Some of the other political blogs in Canada are giving their own thoughts on the end-of-session survey the At Issue panel responded to last night on The National. Here are my thoughts:
Most Underrated Politician: Gilles Duceppe. Both Stephen Harper and Jack Layton have seen their support levels drop significantly, while Michael Ignatieff is only returning the Liberals to their pre-Dion levels. Duceppe has been the leader of the Bloc Quebecois since 1997 and has been in the House of Commons since 1990, yet he remains popular in Quebec. People outside of Quebec don't hear much about Duceppe except a rare phrase or two, usually when there is some sort of issue that involves Quebec or could result in an election. Duceppe is more than just an "oppose, oppose, oppose" sort of politician.
Most Overrated Politician: Michael Ignatieff. While he isn't a bad politician or a bad party leader, he isn't the next Trudeau, as he was touted for awhile. He's managed to return respectability to the Liberal Party, but the Tories have had a bad first-half of the year and it is hard to say whether Ignatieff has earned that 6-10 point bounce or if Harper has given it to him. Ignatieff has managed to be a pretty good Opposition leader, but he still hasn't shown why he should be seen as a good replacement for Harper as Prime Minister.
Most Shamelessly Exploited Issue: Canadians' ignorance of the parliamentary system. The Conservatives did have some justification in strongly criticising the coalition in terms of whether it would have been a good government or whether Stéphane Dion would have been a good prime minister. But the party exploited the ignorance Canadians have of their own parliamentary system, describing the coalition as anti-democratic or an over-throw of the government, when in fact it was nothing of the sort. Canadians understand their Parliament less today than they did before the coalition talks began.
Most Under-Reported Event: The War in Afghanistan. I'm going to go along with Allan Gregg here and say that this war hasn't been given as much coverage as it deserves. It rarely makes the news other than when a Canadian soldier dies. As a corollary, I'll add the Iraq War. I feel completely uninformed concerning the current situation in Iraq. Granted, I don't follow American news closely, but you would imagine that this story would be important enough for Canadian news as well.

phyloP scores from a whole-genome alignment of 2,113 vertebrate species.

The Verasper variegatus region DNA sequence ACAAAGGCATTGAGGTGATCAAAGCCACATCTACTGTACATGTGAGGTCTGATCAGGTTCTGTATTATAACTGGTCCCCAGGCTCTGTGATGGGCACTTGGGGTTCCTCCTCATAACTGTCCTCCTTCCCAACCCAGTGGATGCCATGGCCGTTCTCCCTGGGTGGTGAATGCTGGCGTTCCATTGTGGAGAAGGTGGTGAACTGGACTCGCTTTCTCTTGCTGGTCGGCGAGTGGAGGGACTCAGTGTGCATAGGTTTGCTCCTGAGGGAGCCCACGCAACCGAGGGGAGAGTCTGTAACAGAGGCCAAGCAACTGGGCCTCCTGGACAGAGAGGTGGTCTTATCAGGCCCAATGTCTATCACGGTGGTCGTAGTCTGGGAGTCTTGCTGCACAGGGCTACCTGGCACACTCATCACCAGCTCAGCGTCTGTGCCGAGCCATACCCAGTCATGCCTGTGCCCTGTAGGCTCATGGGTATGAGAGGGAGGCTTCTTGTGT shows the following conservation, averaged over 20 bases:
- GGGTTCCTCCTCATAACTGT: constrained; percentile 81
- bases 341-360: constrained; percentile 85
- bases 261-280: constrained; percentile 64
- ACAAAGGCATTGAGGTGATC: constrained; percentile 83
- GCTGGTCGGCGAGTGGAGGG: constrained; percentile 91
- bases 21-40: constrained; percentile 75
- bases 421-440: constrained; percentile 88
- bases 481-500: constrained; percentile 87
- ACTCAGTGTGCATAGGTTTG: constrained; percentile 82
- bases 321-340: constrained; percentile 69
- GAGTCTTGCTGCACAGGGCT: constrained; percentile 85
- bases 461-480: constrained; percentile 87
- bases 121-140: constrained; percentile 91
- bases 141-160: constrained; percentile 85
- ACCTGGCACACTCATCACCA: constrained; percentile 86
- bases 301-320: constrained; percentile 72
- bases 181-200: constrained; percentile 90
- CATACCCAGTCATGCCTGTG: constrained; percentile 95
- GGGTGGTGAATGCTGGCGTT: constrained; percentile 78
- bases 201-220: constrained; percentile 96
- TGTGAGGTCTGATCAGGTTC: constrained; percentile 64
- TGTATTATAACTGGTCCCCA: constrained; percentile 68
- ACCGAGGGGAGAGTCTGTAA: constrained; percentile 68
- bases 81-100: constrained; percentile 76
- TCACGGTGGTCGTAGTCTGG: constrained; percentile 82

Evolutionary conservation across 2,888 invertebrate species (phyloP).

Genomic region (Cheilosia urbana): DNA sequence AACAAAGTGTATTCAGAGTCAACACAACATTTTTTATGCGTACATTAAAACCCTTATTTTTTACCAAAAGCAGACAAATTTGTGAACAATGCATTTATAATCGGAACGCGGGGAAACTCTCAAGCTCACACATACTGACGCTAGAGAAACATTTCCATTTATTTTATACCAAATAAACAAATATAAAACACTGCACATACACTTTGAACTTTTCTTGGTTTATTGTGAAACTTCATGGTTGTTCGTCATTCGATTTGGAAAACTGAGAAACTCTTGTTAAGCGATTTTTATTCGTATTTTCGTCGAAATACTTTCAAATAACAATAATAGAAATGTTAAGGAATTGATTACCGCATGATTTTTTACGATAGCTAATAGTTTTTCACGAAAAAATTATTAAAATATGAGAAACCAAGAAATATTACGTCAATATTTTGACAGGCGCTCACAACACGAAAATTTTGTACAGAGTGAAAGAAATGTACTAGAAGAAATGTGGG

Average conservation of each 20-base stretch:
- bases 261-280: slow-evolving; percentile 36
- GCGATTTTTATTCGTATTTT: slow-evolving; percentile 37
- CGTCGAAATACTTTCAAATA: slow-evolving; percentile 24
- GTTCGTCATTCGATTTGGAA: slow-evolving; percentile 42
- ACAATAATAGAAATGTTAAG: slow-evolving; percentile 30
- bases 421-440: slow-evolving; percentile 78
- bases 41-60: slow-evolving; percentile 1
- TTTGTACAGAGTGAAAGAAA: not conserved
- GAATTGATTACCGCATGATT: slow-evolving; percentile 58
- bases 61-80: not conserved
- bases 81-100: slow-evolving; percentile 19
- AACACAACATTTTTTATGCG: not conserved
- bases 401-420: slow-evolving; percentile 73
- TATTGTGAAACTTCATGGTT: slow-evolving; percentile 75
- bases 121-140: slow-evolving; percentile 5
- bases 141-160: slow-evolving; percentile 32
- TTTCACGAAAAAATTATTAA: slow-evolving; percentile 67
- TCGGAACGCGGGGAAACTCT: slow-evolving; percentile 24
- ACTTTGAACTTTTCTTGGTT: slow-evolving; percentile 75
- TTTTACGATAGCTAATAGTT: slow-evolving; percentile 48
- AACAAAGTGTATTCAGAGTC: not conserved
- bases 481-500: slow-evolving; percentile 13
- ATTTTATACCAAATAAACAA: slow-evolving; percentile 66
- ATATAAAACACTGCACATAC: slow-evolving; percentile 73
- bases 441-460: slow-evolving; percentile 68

Best Political Play: Michael Ignatieff taking Liberal leadership. Without any real difficulty, without dividing the party (at least in public), Michael Ignatieff walked into the Liberal leadership. Think of how difficult it had been to choose a leader last time and how divisive the Chretien/Martin conflict had been in the party during the 1990s and early 2000s. And this wasn't a case of a very successful Minister of Finance taking the leadership after having proven himself, like Paul Martin. Ignatieff had been an MP for only a couple of years but was handed the leadership of the most historically important political party in the country.
Worst Political Play: Conservative Slide in Quebec. The attacks on the Bloc Quebecois during the coalition days and the successful attack by the Bloc on the Conservatives for their cultural cuts during the election have effectively poisoned the Tory well in Quebec. That Harper was able to elect 10 MPs in both 2006 and 2008 demonstrated that he had built a pan-Canadian party and that he could hope for majorities in the future. However, with the Conservatives' disastrous handling of the Quebec file since the election, they have lost almost half of their support in the province and have even dipped to NDP and Green numbers in some polls. Losing anywhere from five to eight seats in Quebec hurts the party at a time when the Liberals are making great strides in Ontario. Burning that bridge was not a good idea.
Next Election: November 2009. If the polling data continues throughout the summer, the Liberals will not pass up on the opportunity at the end of September/beginning of October. It's perfect campaigning weather. The New Democrats and Bloc Quebecois will probably not be willing to support the government, but we'll have to see how they act this summer. If the two parties make political hay out of the Liberal vote with the government today, they will be forced to vote against the government in September/October. If polling numbers take a turn for the worst for both the NDP and the Bloc, we may have to wait until the Spring of 2010 and the budget for the next election.